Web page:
Also, it is known that nitroolefins are not active in alkaline medium and should not be used with alkali or alkaline agents, and are recommended for use in media having a pH of less than 7.0 (U5. patent to Bousquet et al., No. 2,335,384, page 2, lines 56-62.) I have in fact found that alkaline solutions of nitroolefins, e.g. l-phenyl-2-nitropropene, are inactive as growth inhibitors. In contrast, and quite unexpectedly, alkaline solutions of the products of my invention have enhanced antimicrobial activity and other growth inhibitory properties.

A wide variety of nitroolefins having 2 or more carbons in the chain, and preferably from 2 to 8, are useful as intermediates in the preparation of compounds employed in the present invention. The aromatic aldehydes employed in the preparation of aryl-substituted nitroolefins include benzaldehyde, substituted benzaldehydes, as with one or more methoxy and other lower alkoxy groups (having up to 30 but preferably up to 8 carbons), or with hydroxyl, fluoro, chloro, bromo, iodo, nitro, aryl, alkyl and aralkyl (all as above defined), and including a plurality of mixed substituents; in fact, any substituents can be present which do not prevent the condensation of the aldehydo group with the nitroparaflin. Aromatic ketones capable of condensing with the nitroparaflins to form nitroolefins are equally usable. Those include benzophenone, benzophenones substituted as in the case of benzaldehyde, and other ketones of aryl, aralkyl and heterocyclic nature. The nitroparaffins may be nitromethane, -ethane, -propane, -butane or higher chain alkanes, as already mentioned, and isomers of these. The nitroolefins which contain heterocyclic substituents include those of furan, oxazole, pyridine, quinoline, thiazole, thiophene, indole, and other nuclei and their isomers or their derivatives which are obtainable from commercial sources or by synthesis and which have aldehydo groups or are available as ketones. These aldehydes and ketones can also be substituted in various positions of the rings with groups, such as those mentioned above, which do not prevent condensation with the nitroparafiins. Certain groups in the keto-containing compound which may compete in the condensation reaction, such as aromatic amino, may first be blocked by well-known modifications, such as benzoylation or acetylation, and the compound then condensed with the nitroparafiin followed by removal of the blocking group from the nitroolefin so produced; or, the final addition of the secondary amine to such nitroolefin can be run and then the blocking group removed. For ease of isolation in other instances a carboxyl substituted nucleus may first be esterified, for example, with methyl, ethyl or benzyl alcohol, and after condensation and/or addition, saponified to liberate the esterifying alcohol.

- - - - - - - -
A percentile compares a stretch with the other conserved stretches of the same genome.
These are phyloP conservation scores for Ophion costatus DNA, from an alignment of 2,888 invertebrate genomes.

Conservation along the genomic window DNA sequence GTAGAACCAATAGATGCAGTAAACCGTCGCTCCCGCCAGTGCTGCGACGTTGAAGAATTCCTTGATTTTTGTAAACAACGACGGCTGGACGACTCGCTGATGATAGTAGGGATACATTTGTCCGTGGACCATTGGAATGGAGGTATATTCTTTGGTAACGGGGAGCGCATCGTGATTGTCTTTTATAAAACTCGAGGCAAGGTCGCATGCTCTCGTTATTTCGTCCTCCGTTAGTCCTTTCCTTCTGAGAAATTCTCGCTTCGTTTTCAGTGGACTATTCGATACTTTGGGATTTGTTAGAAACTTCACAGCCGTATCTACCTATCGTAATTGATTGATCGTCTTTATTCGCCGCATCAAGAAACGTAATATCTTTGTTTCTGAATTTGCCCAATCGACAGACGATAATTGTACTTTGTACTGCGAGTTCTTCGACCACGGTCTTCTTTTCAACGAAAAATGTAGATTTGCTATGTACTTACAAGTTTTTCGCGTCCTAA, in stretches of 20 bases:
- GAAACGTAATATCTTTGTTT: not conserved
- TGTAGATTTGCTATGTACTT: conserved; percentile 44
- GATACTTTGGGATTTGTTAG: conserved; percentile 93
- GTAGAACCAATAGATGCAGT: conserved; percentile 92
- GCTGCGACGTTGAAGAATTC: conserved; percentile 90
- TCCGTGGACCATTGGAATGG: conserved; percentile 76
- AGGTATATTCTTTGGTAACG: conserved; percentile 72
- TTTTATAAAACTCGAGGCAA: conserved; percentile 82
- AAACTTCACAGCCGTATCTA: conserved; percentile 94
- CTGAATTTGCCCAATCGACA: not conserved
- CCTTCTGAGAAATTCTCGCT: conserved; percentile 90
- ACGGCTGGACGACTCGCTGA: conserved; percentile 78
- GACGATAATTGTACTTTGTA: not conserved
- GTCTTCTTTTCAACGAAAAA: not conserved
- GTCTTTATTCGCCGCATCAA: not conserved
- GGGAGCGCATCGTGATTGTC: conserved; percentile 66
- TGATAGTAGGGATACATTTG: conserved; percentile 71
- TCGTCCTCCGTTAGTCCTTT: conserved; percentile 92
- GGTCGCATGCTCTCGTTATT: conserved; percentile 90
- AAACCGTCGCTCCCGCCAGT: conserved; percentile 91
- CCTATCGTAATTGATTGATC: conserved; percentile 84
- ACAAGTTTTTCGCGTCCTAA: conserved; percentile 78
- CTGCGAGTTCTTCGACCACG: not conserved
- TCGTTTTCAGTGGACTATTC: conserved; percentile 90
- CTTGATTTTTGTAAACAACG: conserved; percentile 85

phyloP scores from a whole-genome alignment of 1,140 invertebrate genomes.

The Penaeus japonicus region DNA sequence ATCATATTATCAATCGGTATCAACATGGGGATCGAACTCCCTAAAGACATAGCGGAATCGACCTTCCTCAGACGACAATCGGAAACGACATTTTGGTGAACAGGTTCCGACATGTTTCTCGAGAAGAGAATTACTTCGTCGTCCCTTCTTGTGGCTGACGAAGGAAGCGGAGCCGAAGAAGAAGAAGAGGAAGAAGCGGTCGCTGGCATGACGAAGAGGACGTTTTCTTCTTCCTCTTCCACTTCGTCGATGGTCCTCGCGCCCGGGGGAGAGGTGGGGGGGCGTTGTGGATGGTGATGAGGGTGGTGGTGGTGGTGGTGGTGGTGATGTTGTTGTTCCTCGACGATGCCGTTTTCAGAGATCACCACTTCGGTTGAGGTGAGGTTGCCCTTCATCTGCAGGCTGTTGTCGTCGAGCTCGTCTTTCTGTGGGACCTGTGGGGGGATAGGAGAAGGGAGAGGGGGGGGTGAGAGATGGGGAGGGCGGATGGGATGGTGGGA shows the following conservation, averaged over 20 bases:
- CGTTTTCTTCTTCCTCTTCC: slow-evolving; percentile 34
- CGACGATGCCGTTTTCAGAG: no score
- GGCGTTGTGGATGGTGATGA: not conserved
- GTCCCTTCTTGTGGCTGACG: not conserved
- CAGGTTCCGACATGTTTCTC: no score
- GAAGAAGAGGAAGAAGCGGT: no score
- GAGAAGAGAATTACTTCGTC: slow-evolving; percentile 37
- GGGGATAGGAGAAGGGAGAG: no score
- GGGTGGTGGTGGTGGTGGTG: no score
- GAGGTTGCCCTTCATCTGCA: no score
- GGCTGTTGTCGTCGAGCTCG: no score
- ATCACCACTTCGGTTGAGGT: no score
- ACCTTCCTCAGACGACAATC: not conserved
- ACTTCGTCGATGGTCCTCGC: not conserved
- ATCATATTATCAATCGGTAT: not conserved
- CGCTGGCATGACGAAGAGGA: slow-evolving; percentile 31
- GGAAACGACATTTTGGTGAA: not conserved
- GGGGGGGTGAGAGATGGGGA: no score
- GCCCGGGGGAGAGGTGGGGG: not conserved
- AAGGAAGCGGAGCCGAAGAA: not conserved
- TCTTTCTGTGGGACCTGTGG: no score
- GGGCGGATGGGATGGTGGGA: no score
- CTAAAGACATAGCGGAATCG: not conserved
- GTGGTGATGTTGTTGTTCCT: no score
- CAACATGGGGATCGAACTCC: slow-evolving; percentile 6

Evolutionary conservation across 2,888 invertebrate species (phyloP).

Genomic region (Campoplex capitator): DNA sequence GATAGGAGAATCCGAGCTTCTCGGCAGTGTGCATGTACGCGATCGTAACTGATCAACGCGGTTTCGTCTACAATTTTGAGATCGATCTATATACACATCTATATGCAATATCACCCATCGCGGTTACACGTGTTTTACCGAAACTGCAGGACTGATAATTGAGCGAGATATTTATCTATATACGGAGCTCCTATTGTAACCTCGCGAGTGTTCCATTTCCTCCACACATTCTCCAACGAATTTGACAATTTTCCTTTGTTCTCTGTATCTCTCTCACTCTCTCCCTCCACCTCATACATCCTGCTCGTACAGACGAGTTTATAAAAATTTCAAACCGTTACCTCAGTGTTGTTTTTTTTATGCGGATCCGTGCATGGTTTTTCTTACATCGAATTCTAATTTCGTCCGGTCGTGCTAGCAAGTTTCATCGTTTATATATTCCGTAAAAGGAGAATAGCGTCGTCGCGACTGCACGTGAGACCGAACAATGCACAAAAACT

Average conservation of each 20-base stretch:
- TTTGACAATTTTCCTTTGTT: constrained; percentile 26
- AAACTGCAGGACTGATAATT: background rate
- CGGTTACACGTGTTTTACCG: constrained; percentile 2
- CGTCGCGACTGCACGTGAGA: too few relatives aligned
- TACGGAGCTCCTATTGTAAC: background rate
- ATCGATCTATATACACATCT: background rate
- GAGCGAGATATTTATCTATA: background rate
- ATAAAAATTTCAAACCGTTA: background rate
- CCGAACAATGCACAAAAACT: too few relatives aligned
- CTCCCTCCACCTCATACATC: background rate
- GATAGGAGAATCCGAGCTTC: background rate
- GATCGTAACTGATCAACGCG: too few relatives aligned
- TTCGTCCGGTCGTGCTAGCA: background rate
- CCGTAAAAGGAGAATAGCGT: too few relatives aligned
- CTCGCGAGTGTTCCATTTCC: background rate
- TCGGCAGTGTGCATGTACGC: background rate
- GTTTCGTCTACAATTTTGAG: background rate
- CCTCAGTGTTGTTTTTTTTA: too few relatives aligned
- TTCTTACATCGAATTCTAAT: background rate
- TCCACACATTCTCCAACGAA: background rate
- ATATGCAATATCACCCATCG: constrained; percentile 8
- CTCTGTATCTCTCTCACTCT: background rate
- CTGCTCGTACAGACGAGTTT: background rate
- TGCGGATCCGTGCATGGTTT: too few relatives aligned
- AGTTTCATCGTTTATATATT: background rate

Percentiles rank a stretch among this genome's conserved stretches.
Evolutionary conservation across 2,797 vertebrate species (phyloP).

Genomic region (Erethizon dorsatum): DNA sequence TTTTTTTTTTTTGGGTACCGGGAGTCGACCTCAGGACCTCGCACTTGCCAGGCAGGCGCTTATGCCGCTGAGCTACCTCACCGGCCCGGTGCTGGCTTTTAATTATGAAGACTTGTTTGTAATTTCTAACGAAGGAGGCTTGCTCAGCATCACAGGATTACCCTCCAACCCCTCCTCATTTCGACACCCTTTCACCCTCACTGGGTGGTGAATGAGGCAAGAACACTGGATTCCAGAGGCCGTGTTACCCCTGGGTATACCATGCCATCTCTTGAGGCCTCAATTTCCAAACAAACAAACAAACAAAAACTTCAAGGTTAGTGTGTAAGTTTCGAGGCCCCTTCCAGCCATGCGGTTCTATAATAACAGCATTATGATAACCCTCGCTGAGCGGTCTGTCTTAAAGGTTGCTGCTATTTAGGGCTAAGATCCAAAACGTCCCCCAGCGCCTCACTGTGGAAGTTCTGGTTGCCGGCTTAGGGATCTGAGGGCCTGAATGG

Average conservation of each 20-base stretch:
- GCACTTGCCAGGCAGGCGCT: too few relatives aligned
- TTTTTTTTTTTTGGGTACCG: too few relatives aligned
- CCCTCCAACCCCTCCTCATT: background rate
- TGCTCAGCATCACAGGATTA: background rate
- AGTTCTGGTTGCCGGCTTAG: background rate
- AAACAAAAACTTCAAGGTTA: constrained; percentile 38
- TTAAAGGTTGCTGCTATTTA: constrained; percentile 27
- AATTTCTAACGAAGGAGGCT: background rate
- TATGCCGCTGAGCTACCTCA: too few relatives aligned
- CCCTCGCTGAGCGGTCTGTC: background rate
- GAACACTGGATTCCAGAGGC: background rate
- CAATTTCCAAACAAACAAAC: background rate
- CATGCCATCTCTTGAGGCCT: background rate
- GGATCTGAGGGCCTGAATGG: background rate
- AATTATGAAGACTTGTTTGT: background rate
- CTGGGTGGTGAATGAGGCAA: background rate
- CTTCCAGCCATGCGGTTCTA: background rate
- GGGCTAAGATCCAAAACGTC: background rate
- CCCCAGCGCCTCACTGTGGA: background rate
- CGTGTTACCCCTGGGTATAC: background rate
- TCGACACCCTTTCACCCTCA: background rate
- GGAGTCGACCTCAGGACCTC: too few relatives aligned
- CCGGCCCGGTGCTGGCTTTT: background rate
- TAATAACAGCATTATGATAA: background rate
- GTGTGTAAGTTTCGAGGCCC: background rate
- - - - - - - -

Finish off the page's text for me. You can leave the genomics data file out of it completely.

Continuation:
Addition of the secondary amine (piperazine or substituted piperazine) to the nitroolefin takes place with the nitrogen of the amine linking to the carbon, designated the S-carbon, to the carbon bearing the nitro group, and the lone hydrogen of the amine joining the a-carbon, i.e., the one carrying the nitro group, as is illustrated by the following equation:

the substituents R to R and R and X, to X, being as above defined.